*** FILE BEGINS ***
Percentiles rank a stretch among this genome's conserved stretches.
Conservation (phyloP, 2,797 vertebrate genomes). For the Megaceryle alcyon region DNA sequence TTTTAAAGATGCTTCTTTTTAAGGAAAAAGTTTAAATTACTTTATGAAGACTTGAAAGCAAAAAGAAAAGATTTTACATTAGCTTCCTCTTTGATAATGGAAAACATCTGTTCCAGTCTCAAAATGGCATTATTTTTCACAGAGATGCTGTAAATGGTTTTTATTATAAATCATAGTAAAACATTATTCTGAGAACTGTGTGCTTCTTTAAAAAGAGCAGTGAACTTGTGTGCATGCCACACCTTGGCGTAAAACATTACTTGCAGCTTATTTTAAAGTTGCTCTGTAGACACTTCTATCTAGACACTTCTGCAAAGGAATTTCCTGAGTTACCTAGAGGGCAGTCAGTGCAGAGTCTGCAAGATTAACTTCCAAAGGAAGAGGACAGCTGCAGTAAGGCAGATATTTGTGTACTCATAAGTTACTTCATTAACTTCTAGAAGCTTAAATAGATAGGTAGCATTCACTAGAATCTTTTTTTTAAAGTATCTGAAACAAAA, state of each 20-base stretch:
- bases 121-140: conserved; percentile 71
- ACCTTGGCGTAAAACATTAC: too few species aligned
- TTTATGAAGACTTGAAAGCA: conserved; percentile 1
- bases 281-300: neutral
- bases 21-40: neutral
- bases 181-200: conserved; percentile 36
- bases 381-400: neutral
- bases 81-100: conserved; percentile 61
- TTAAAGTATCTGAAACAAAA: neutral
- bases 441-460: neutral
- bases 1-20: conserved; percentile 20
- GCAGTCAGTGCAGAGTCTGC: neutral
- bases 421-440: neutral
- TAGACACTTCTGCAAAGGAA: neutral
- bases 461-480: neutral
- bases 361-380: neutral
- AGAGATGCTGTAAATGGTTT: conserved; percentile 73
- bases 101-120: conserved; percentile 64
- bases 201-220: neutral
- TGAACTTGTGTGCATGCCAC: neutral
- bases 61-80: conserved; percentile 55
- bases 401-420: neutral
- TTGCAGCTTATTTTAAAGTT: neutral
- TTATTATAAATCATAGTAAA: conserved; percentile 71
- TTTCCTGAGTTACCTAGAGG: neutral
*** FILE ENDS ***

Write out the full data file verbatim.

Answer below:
Percentiles rank a stretch among this genome's conserved stretches.
Conservation (phyloP, 2,797 vertebrate genomes). For the Megaceryle alcyon region DNA sequence TTTTAAAGATGCTTCTTTTTAAGGAAAAAGTTTAAATTACTTTATGAAGACTTGAAAGCAAAAAGAAAAGATTTTACATTAGCTTCCTCTTTGATAATGGAAAACATCTGTTCCAGTCTCAAAATGGCATTATTTTTCACAGAGATGCTGTAAATGGTTTTTATTATAAATCATAGTAAAACATTATTCTGAGAACTGTGTGCTTCTTTAAAAAGAGCAGTGAACTTGTGTGCATGCCACACCTTGGCGTAAAACATTACTTGCAGCTTATTTTAAAGTTGCTCTGTAGACACTTCTATCTAGACACTTCTGCAAAGGAATTTCCTGAGTTACCTAGAGGGCAGTCAGTGCAGAGTCTGCAAGATTAACTTCCAAAGGAAGAGGACAGCTGCAGTAAGGCAGATATTTGTGTACTCATAAGTTACTTCATTAACTTCTAGAAGCTTAAATAGATAGGTAGCATTCACTAGAATCTTTTTTTTAAAGTATCTGAAACAAAA, state of each 20-base stretch:
- bases 121-140: conserved; percentile 71
- ACCTTGGCGTAAAACATTAC: too few species aligned
- TTTATGAAGACTTGAAAGCA: conserved; percentile 1
- bases 281-300: neutral
- bases 21-40: neutral
- bases 181-200: conserved; percentile 36
- bases 381-400: neutral
- bases 81-100: conserved; percentile 61
- TTAAAGTATCTGAAACAAAA: neutral
- bases 441-460: neutral
- bases 1-20: conserved; percentile 20
- GCAGTCAGTGCAGAGTCTGC: neutral
- bases 421-440: neutral
- TAGACACTTCTGCAAAGGAA: neutral
- bases 461-480: neutral
- bases 361-380: neutral
- AGAGATGCTGTAAATGGTTT: conserved; percentile 73
- bases 101-120: conserved; percentile 64
- bases 201-220: neutral
- TGAACTTGTGTGCATGCCAC: neutral
- bases 61-80: conserved; percentile 55
- bases 401-420: neutral
- TTGCAGCTTATTTTAAAGTT: neutral
- TTATTATAAATCATAGTAAA: conserved; percentile 71
- TTTCCTGAGTTACCTAGAGG: neutral